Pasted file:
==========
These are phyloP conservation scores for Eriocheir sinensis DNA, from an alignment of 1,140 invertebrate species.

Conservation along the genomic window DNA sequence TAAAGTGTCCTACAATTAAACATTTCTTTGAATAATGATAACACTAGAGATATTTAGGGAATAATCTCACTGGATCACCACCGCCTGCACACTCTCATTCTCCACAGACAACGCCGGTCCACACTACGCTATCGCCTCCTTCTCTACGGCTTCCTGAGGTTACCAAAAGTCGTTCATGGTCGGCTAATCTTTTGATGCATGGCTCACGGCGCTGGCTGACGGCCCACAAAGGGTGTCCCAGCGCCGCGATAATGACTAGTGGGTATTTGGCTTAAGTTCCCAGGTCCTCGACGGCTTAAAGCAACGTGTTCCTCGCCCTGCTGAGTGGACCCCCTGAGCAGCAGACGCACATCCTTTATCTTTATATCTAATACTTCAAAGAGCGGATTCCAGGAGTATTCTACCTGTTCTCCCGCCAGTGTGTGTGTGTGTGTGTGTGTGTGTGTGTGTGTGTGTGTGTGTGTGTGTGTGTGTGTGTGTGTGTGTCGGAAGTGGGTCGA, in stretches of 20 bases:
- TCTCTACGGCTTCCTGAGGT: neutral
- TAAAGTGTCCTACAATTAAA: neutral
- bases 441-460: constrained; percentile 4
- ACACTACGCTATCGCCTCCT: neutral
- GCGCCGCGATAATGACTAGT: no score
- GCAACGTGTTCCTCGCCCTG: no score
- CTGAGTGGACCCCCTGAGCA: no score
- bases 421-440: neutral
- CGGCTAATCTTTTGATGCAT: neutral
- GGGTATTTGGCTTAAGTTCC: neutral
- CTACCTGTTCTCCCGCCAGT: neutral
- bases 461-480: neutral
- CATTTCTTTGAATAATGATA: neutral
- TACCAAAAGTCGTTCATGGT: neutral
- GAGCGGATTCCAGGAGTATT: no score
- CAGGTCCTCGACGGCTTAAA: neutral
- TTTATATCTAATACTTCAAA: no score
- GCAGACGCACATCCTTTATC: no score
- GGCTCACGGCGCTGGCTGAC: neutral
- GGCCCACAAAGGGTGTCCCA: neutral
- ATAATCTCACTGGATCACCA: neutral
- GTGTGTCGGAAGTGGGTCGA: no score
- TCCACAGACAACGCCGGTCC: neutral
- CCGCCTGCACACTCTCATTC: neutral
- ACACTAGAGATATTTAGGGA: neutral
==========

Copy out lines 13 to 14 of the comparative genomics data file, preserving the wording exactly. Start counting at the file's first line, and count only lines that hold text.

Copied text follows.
- CTACCTGTTCTCCCGCCAGT: neutral
- bases 461-480: neutral